21 July, 2011

Oracle analytical functions - Part 1

Analytic Functions
Analytic functions compute an aggregate value based on a group of rows. They differ from aggregate functions in that they return multiple rows for each group.

Analytic functions are the last set of operations performed in a query except for the final ORDER BY clause. All joins and all WHERE, GROUP BY, and HAVING clauses are completed before the analytic functions are processed. Therefore, analytic functions can appear only in the select list or ORDER BY clause.

Analytic functions Syntax :-
analytic_function(arguments) over (query_partition_by Order_by_clause) 
Use OVER analytic_clause to indicate that the function operates on a query result set. That is, it is computed after the FROM, WHERE, GROUP BY, and HAVING clauses.
You can specify analytic functions with this clause in the select list or ORDER BY clause.
To filter the results of a query based on an analytic function, nest these functions within the parent query, and then filter the results of the nested sub-query.

Use the PARTITION BY clause to partition the query result set into groups based on one or more value_expr. If you omit this clause, then the function treats all rows of the query result set as a single group.

example : sum(sal) over ( partition by deptno,mgrno)

Use the order_by_clause to specify how data is ordered within a partition.
ASC | DESC Specify the ordering sequence (ascending or descending). ASC is the default.
NULLS FIRST | NULLS LAST Specify whether returned rows containing nulls should appear first or last in the ordering sequence.
NULLS LAST is the default for ascending order, and NULLS FIRST is the default for descending order.

example : sum(sal) over ( partition by deptno,mgrno order by empno DESC NULLS FIRST )

Analytic functions always operate on rows in the order specified in the order_by_clause of the function. However, the order_by_clause of the function does not guarantee the order of the result. Use the order_by_clause of the query to guarantee the final result ordering.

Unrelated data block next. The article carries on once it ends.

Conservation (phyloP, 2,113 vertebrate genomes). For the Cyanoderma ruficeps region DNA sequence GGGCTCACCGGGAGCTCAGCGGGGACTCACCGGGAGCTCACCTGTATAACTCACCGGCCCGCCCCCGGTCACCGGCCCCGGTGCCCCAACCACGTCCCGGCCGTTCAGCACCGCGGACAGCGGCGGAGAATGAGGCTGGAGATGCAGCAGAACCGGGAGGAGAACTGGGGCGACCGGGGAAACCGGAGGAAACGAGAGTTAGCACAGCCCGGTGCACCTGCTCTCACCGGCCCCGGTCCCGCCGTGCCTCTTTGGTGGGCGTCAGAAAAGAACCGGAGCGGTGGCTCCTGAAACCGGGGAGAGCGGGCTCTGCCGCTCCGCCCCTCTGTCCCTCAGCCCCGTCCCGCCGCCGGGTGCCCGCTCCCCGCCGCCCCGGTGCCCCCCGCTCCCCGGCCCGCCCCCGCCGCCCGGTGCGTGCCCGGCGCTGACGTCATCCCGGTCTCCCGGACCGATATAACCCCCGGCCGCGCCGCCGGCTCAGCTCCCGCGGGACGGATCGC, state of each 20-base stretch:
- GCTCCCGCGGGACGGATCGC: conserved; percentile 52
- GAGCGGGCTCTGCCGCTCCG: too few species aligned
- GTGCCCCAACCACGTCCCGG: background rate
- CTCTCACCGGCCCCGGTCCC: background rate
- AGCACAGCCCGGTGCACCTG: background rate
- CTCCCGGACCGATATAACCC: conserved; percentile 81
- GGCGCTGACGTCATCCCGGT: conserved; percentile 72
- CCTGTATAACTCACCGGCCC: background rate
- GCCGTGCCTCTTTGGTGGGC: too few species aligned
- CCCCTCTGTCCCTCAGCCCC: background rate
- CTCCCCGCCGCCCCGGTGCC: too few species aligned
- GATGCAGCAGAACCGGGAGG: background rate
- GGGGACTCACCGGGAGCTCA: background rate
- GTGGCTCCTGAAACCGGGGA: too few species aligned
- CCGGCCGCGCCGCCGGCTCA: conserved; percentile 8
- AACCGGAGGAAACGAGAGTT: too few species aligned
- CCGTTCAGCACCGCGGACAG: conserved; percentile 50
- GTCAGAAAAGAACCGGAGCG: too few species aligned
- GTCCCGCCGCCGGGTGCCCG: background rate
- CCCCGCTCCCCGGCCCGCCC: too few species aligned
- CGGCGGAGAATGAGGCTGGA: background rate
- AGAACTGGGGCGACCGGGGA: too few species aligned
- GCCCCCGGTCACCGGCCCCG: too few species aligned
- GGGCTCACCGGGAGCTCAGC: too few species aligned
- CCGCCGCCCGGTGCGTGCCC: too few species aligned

I will clarify later using of that functions in part 2.

For IT people who use Microsoft SQL Server, It is the same syntax.
Unfortunately Mysql doesn't support partition by clause.

/*                        The following is comment on challenge indicated to the previoud topic                              /*
I created challenge at my Facebook wall that indicated to that topic.
Challenge Question
I want select statement that show employees and his serial in his department
like the following
EmpNO ENAME DeptNO Serial
7782      "CLARK" 10          1
7839      "KING"    10          2
7369      "SMITH"  20          1
7566      "JONES"  20          2
7499      "ALLEN"  30         1
7521      "WARD"   30         2
Challenge Solution
1- First solution that uses partition by clause (Oracle RDBMS and Microsoft SQL Server)
SELECT empno, ename, deptno,
       COUNT (deptno) OVER (PARTITION BY deptno ORDER BY empno)
  FROM scott.emp

2- Second solution that uses left outer join and that solution have bad performance. ( SQL Standard )
SELECT   a.empno, a.ename, a.deptno, COUNT (*) serial
    FROM scott.emp a LEFT OUTER JOIN scott.emp b
         ON a.deptno = b.deptno AND a.empno >= b.empno
GROUP BY a.empno, a.ename, a.deptno
ORDER BY a.deptno, a.empno 

3- Third solution that can be executed at Mysql only
set @deptartment = 0;
set @serial  = 1;

select empno, ename, deptno
   @serial := if(@deptartment = deptno, @serial + 1, 1) as row_number,
   @deptartment := deptno as dummy
from scott.emp
order by deptno,empno;

I hope that post is helpful and useful

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